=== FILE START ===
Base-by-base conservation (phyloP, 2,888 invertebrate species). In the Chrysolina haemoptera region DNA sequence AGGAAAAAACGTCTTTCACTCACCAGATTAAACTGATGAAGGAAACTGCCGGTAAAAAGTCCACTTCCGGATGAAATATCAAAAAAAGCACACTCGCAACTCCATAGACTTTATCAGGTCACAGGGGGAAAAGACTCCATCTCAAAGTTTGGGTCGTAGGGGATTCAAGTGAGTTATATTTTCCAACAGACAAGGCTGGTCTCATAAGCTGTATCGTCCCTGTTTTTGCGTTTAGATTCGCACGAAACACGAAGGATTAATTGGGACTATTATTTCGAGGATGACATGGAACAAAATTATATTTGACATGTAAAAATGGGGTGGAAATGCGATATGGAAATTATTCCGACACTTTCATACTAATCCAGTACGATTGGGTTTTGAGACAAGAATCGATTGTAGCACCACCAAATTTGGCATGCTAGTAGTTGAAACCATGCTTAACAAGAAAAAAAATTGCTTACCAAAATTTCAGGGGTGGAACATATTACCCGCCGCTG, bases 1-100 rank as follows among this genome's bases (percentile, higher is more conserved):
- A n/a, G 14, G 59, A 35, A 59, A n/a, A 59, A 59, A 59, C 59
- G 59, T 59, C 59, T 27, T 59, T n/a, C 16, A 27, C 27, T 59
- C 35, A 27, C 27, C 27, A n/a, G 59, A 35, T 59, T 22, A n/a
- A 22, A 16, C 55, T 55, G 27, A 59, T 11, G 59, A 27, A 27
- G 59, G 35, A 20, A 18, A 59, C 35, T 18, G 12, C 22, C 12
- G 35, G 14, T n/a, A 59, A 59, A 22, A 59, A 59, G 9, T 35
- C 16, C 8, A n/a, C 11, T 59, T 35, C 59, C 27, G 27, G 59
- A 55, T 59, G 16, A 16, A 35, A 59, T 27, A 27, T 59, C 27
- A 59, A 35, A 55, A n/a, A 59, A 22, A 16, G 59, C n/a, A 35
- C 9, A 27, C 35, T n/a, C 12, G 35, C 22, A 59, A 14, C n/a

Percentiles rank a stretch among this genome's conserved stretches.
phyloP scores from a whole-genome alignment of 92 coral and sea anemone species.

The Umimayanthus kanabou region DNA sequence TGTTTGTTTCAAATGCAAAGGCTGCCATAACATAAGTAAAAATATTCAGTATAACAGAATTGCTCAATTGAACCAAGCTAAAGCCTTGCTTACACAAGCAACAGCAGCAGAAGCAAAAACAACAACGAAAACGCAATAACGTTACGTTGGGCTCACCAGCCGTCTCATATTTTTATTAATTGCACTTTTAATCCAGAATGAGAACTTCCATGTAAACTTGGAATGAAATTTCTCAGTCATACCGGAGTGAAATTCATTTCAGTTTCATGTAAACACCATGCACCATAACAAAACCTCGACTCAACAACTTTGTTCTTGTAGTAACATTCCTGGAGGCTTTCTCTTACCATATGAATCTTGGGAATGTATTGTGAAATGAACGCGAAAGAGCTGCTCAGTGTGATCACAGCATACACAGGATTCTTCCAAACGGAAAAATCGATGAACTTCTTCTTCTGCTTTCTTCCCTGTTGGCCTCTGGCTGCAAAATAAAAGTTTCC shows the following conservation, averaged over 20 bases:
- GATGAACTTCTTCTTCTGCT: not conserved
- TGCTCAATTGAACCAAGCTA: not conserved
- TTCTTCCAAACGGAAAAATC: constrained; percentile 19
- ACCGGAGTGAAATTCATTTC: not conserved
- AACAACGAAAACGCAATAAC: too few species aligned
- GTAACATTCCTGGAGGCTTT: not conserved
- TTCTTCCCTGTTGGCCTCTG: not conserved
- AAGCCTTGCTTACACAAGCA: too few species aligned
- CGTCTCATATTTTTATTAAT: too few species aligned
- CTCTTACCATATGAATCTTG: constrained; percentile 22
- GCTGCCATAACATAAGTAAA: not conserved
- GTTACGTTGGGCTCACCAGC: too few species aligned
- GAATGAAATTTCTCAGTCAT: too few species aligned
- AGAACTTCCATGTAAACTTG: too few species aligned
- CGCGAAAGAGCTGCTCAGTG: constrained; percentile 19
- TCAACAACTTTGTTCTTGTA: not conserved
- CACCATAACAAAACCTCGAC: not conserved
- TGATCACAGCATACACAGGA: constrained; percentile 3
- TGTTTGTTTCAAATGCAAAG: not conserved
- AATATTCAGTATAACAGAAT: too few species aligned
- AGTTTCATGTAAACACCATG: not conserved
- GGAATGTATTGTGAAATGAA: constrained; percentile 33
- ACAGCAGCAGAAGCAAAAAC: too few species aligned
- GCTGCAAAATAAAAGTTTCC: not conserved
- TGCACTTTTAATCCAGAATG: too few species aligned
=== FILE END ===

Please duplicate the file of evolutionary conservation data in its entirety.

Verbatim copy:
Base-by-base conservation (phyloP, 2,888 invertebrate species). In the Chrysolina haemoptera region DNA sequence AGGAAAAAACGTCTTTCACTCACCAGATTAAACTGATGAAGGAAACTGCCGGTAAAAAGTCCACTTCCGGATGAAATATCAAAAAAAGCACACTCGCAACTCCATAGACTTTATCAGGTCACAGGGGGAAAAGACTCCATCTCAAAGTTTGGGTCGTAGGGGATTCAAGTGAGTTATATTTTCCAACAGACAAGGCTGGTCTCATAAGCTGTATCGTCCCTGTTTTTGCGTTTAGATTCGCACGAAACACGAAGGATTAATTGGGACTATTATTTCGAGGATGACATGGAACAAAATTATATTTGACATGTAAAAATGGGGTGGAAATGCGATATGGAAATTATTCCGACACTTTCATACTAATCCAGTACGATTGGGTTTTGAGACAAGAATCGATTGTAGCACCACCAAATTTGGCATGCTAGTAGTTGAAACCATGCTTAACAAGAAAAAAAATTGCTTACCAAAATTTCAGGGGTGGAACATATTACCCGCCGCTG, bases 1-100 rank as follows among this genome's bases (percentile, higher is more conserved):
- A n/a, G 14, G 59, A 35, A 59, A n/a, A 59, A 59, A 59, C 59
- G 59, T 59, C 59, T 27, T 59, T n/a, C 16, A 27, C 27, T 59
- C 35, A 27, C 27, C 27, A n/a, G 59, A 35, T 59, T 22, A n/a
- A 22, A 16, C 55, T 55, G 27, A 59, T 11, G 59, A 27, A 27
- G 59, G 35, A 20, A 18, A 59, C 35, T 18, G 12, C 22, C 12
- G 35, G 14, T n/a, A 59, A 59, A 22, A 59, A 59, G 9, T 35
- C 16, C 8, A n/a, C 11, T 59, T 35, C 59, C 27, G 27, G 59
- A 55, T 59, G 16, A 16, A 35, A 59, T 27, A 27, T 59, C 27
- A 59, A 35, A 55, A n/a, A 59, A 22, A 16, G 59, C n/a, A 35
- C 9, A 27, C 35, T n/a, C 12, G 35, C 22, A 59, A 14, C n/a

Percentiles rank a stretch among this genome's conserved stretches.
phyloP scores from a whole-genome alignment of 92 coral and sea anemone species.

The Umimayanthus kanabou region DNA sequence TGTTTGTTTCAAATGCAAAGGCTGCCATAACATAAGTAAAAATATTCAGTATAACAGAATTGCTCAATTGAACCAAGCTAAAGCCTTGCTTACACAAGCAACAGCAGCAGAAGCAAAAACAACAACGAAAACGCAATAACGTTACGTTGGGCTCACCAGCCGTCTCATATTTTTATTAATTGCACTTTTAATCCAGAATGAGAACTTCCATGTAAACTTGGAATGAAATTTCTCAGTCATACCGGAGTGAAATTCATTTCAGTTTCATGTAAACACCATGCACCATAACAAAACCTCGACTCAACAACTTTGTTCTTGTAGTAACATTCCTGGAGGCTTTCTCTTACCATATGAATCTTGGGAATGTATTGTGAAATGAACGCGAAAGAGCTGCTCAGTGTGATCACAGCATACACAGGATTCTTCCAAACGGAAAAATCGATGAACTTCTTCTTCTGCTTTCTTCCCTGTTGGCCTCTGGCTGCAAAATAAAAGTTTCC shows the following conservation, averaged over 20 bases:
- GATGAACTTCTTCTTCTGCT: not conserved
- TGCTCAATTGAACCAAGCTA: not conserved
- TTCTTCCAAACGGAAAAATC: constrained; percentile 19
- ACCGGAGTGAAATTCATTTC: not conserved
- AACAACGAAAACGCAATAAC: too few species aligned
- GTAACATTCCTGGAGGCTTT: not conserved
- TTCTTCCCTGTTGGCCTCTG: not conserved
- AAGCCTTGCTTACACAAGCA: too few species aligned
- CGTCTCATATTTTTATTAAT: too few species aligned
- CTCTTACCATATGAATCTTG: constrained; percentile 22
- GCTGCCATAACATAAGTAAA: not conserved
- GTTACGTTGGGCTCACCAGC: too few species aligned
- GAATGAAATTTCTCAGTCAT: too few species aligned
- AGAACTTCCATGTAAACTTG: too few species aligned
- CGCGAAAGAGCTGCTCAGTG: constrained; percentile 19
- TCAACAACTTTGTTCTTGTA: not conserved
- CACCATAACAAAACCTCGAC: not conserved
- TGATCACAGCATACACAGGA: constrained; percentile 3
- TGTTTGTTTCAAATGCAAAG: not conserved
- AATATTCAGTATAACAGAAT: too few species aligned
- AGTTTCATGTAAACACCATG: not conserved
- GGAATGTATTGTGAAATGAA: constrained; percentile 33
- ACAGCAGCAGAAGCAAAAAC: too few species aligned
- GCTGCAAAATAAAAGTTTCC: not conserved
- TGCACTTTTAATCCAGAATG: too few species aligned